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Asia's palm oil firms face tricky balancing act

Publication Date : 25-02-2014

 

Singapore-listed palm oil trader Wilmar International, which faces pressure from environmentalists to address problems such as the annual haze choking the region, recently signed a pledge that it would not buy palm oil harvested from trees planted on forest land and peat swamp areas cleared from end-2015.

The episode illustrated the tricky new terrain Wilmar and other plantation companies such as Malaysia's Sime Darby and Felda Holdings have to navigate as they try to balance addressing environmental pressure and decades-old business and local political interests.

When Wilmar announced its intention in late December, it created a panic in Sarawak. This is because half of Sarawak's palm oil output is bought by Wilmar, the world's largest palm oil trader.

Wilmar said the media reports that it would stop buying palm oil from Sarawak were "untrue".

Wilmar processes palm oil, which later becomes part of the ingredients for chocolates, ice cream, instant noodles and soap, among other things.

Analysts said Wilmar's environmental pledge has set the ball rolling, and could force other plantation companies to sign similar "green" pledges sooner or later.

The pressure can be seen with the move two weeks ago by Kellogg, a renowned brand for cereals such as Corn Flakes and Rice Krispies, to stop buying palm oil harvested from deforested land.

And mainly European multinational food and consumer product makers such as Unilever and Nestle - seen as new forces in the environmental battle - are set to push planters to produce sustainable palm oil.

There is now an increasing economic imperative for the palm oil giants not to dismiss environmental allegations made against them, DBS Vickers Securities plantation analyst Ben Santoso said.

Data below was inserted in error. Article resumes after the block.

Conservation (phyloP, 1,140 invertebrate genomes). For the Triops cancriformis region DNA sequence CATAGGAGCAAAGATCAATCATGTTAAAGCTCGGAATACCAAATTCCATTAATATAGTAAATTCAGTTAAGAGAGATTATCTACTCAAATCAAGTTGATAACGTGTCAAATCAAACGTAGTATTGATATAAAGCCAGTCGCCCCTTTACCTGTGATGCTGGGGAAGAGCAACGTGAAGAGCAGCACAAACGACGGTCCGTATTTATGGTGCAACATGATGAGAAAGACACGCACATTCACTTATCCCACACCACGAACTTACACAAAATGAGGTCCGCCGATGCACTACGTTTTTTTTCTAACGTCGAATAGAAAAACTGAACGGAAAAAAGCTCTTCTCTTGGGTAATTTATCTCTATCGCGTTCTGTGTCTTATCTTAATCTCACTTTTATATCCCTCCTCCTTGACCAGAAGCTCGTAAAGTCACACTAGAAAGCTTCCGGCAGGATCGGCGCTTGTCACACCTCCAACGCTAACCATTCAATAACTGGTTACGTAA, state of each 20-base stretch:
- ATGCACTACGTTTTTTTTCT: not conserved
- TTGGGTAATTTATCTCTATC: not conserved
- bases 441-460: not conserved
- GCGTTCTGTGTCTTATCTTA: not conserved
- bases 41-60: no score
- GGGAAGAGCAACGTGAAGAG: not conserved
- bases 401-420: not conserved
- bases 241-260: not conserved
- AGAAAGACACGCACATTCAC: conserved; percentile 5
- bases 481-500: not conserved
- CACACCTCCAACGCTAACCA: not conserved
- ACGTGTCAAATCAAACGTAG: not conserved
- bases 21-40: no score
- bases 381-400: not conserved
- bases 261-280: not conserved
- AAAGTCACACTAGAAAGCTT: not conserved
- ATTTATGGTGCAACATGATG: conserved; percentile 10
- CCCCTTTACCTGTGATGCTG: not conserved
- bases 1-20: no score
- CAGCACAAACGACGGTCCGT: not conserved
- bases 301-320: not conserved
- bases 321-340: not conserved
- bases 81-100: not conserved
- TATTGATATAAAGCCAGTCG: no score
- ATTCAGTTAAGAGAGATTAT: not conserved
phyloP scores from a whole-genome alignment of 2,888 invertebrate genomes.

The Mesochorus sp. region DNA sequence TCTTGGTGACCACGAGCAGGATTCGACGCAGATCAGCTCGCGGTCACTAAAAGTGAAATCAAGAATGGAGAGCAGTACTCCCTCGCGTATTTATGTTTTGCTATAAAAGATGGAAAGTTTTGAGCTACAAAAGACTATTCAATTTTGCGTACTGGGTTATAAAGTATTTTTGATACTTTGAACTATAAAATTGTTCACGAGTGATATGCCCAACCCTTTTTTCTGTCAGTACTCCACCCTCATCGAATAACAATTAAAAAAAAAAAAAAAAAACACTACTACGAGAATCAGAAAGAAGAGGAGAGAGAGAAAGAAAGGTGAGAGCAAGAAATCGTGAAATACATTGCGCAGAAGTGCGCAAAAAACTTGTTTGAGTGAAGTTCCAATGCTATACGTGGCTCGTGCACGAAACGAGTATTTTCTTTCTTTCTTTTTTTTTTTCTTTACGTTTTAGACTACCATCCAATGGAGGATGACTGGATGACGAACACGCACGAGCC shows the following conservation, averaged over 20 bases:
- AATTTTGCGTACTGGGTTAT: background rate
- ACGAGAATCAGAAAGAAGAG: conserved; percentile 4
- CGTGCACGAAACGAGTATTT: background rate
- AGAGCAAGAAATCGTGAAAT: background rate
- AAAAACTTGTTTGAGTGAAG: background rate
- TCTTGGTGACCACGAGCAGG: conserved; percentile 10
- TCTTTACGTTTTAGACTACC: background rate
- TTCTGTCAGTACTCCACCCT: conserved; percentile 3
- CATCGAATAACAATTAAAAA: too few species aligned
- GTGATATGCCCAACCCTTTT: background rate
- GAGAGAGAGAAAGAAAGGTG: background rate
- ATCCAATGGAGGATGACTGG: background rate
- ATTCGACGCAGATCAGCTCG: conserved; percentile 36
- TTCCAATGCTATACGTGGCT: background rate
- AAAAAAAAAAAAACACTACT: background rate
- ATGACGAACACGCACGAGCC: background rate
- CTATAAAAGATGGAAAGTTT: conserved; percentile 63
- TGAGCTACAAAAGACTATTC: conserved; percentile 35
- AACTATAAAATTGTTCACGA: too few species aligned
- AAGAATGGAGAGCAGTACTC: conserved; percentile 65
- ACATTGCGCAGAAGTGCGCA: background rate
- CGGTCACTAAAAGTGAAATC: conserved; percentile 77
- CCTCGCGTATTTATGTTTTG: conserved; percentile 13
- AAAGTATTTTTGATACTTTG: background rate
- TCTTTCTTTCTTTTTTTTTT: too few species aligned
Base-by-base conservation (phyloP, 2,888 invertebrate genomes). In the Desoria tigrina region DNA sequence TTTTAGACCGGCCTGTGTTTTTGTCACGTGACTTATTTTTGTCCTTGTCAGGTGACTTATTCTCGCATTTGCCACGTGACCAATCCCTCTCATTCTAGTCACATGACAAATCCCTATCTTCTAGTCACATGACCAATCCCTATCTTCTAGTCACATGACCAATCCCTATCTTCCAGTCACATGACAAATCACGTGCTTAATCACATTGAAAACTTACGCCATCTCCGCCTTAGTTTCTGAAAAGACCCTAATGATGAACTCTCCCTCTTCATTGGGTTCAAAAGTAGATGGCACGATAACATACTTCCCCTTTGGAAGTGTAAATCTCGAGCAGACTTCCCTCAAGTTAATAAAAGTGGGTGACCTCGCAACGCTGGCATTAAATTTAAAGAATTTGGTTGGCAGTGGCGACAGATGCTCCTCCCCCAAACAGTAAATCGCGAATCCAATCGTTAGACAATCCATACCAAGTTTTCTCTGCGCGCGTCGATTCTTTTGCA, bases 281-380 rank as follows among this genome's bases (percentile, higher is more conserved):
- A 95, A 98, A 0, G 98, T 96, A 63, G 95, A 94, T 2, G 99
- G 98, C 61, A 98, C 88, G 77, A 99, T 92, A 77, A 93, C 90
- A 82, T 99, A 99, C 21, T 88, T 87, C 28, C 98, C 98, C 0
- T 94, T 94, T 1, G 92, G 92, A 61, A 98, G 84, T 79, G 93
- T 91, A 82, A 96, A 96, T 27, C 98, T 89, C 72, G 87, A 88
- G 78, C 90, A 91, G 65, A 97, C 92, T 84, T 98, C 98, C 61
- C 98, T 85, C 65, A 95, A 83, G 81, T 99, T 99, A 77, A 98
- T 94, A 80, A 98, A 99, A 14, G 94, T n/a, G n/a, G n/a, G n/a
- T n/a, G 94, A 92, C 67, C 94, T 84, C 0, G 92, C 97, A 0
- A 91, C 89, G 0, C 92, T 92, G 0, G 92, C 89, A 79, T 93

"Palm oil conglomerates can no longer afford to have a bad image in the eyes of the world, as this means their products will be shunned," he told The Straits Times.

Wilmar, which signed the pledge last December, said consumers globally are moving towards sustainable production of commodities, and the palm oil industry must adjust its practices.

"Without any effort to make the industry sustainable, green lobby groups will continue to damage the image of palm oil, leading to lower usage of palm oil for food and biofuels, and eventually lower palm oil prices," Wilmar told The Straits Times.

Sime Darby and Felda, both giant planters, also told The Straits Times that they have banned new development on peat areas, and would continue to explore ways to improve sustainable palm oil production.

Planters like Wilmar, Sime Darby and Felda are members of the Roundtable on Sustainable Palm Oil, which means they have to comply with sustainable practices.

But there is another side to the push to produce environmentally sustainable products.

For instance, Wilmar's environmental pledge riled Sarawak planters and politicians, who accused European companies of attempting to destroy the livelihoods of plantation smallholders.

"This directive from Wilmar has a very disastrous effect on us because it will stop our programme on poverty eradication among the rural people," Sarawak Land Development Minister James Masing said.

Analysts like Khor Yu Leng, who runs her own consultancy firm, believe that solutions for planters in this balancing act will not be quick and easy, especially for smaller planters, who find it less cost-effective to fully comply with sustainable practices.

"The worry is, will too much interference from all sides also lead to instability in the global supply chain?" she asked.

 

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